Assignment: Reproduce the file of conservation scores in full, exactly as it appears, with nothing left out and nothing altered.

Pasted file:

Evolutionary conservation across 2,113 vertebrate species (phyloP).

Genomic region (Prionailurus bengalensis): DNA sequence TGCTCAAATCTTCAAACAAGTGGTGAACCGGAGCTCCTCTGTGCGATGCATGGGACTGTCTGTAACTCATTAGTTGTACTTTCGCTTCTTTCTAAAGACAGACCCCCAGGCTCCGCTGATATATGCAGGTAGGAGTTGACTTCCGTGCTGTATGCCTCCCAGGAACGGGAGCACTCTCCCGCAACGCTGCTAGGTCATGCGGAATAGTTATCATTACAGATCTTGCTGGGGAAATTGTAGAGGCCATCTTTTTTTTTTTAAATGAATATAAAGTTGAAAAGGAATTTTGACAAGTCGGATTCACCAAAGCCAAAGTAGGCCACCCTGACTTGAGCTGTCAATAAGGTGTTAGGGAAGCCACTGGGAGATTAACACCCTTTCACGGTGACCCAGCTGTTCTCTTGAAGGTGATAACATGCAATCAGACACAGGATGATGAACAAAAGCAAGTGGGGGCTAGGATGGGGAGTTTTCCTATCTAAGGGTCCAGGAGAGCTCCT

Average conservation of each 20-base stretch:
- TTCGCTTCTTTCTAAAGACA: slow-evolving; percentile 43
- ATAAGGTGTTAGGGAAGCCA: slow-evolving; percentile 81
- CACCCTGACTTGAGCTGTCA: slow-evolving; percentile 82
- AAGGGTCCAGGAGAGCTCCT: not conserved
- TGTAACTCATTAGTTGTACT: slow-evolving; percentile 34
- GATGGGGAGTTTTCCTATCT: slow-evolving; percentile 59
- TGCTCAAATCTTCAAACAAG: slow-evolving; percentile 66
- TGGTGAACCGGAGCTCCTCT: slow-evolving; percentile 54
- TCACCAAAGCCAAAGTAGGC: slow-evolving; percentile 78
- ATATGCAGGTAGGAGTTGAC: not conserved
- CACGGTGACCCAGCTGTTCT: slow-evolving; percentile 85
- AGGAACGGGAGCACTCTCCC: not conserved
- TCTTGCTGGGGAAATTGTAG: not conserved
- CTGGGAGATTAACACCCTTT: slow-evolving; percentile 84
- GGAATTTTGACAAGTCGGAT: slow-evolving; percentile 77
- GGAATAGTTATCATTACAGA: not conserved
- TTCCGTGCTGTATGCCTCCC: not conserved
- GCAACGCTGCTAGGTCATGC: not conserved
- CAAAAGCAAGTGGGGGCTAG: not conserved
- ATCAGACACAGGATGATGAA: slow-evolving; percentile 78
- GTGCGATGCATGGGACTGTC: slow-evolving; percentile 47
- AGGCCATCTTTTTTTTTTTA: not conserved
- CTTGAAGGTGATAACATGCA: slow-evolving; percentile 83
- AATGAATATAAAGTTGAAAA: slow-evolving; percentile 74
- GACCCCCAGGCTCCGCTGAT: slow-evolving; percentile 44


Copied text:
Evolutionary conservation across 2,113 vertebrate species (phyloP).

Genomic region (Prionailurus bengalensis): DNA sequence TGCTCAAATCTTCAAACAAGTGGTGAACCGGAGCTCCTCTGTGCGATGCATGGGACTGTCTGTAACTCATTAGTTGTACTTTCGCTTCTTTCTAAAGACAGACCCCCAGGCTCCGCTGATATATGCAGGTAGGAGTTGACTTCCGTGCTGTATGCCTCCCAGGAACGGGAGCACTCTCCCGCAACGCTGCTAGGTCATGCGGAATAGTTATCATTACAGATCTTGCTGGGGAAATTGTAGAGGCCATCTTTTTTTTTTTAAATGAATATAAAGTTGAAAAGGAATTTTGACAAGTCGGATTCACCAAAGCCAAAGTAGGCCACCCTGACTTGAGCTGTCAATAAGGTGTTAGGGAAGCCACTGGGAGATTAACACCCTTTCACGGTGACCCAGCTGTTCTCTTGAAGGTGATAACATGCAATCAGACACAGGATGATGAACAAAAGCAAGTGGGGGCTAGGATGGGGAGTTTTCCTATCTAAGGGTCCAGGAGAGCTCCT

Average conservation of each 20-base stretch:
- TTCGCTTCTTTCTAAAGACA: slow-evolving; percentile 43
- ATAAGGTGTTAGGGAAGCCA: slow-evolving; percentile 81
- CACCCTGACTTGAGCTGTCA: slow-evolving; percentile 82
- AAGGGTCCAGGAGAGCTCCT: not conserved
- TGTAACTCATTAGTTGTACT: slow-evolving; percentile 34
- GATGGGGAGTTTTCCTATCT: slow-evolving; percentile 59
- TGCTCAAATCTTCAAACAAG: slow-evolving; percentile 66
- TGGTGAACCGGAGCTCCTCT: slow-evolving; percentile 54
- TCACCAAAGCCAAAGTAGGC: slow-evolving; percentile 78
- ATATGCAGGTAGGAGTTGAC: not conserved
- CACGGTGACCCAGCTGTTCT: slow-evolving; percentile 85
- AGGAACGGGAGCACTCTCCC: not conserved
- TCTTGCTGGGGAAATTGTAG: not conserved
- CTGGGAGATTAACACCCTTT: slow-evolving; percentile 84
- GGAATTTTGACAAGTCGGAT: slow-evolving; percentile 77
- GGAATAGTTATCATTACAGA: not conserved
- TTCCGTGCTGTATGCCTCCC: not conserved
- GCAACGCTGCTAGGTCATGC: not conserved
- CAAAAGCAAGTGGGGGCTAG: not conserved
- ATCAGACACAGGATGATGAA: slow-evolving; percentile 78
- GTGCGATGCATGGGACTGTC: slow-evolving; percentile 47
- AGGCCATCTTTTTTTTTTTA: not conserved
- CTTGAAGGTGATAACATGCA: slow-evolving; percentile 83
- AATGAATATAAAGTTGAAAA: slow-evolving; percentile 74
- GACCCCCAGGCTCCGCTGAT: slow-evolving; percentile 44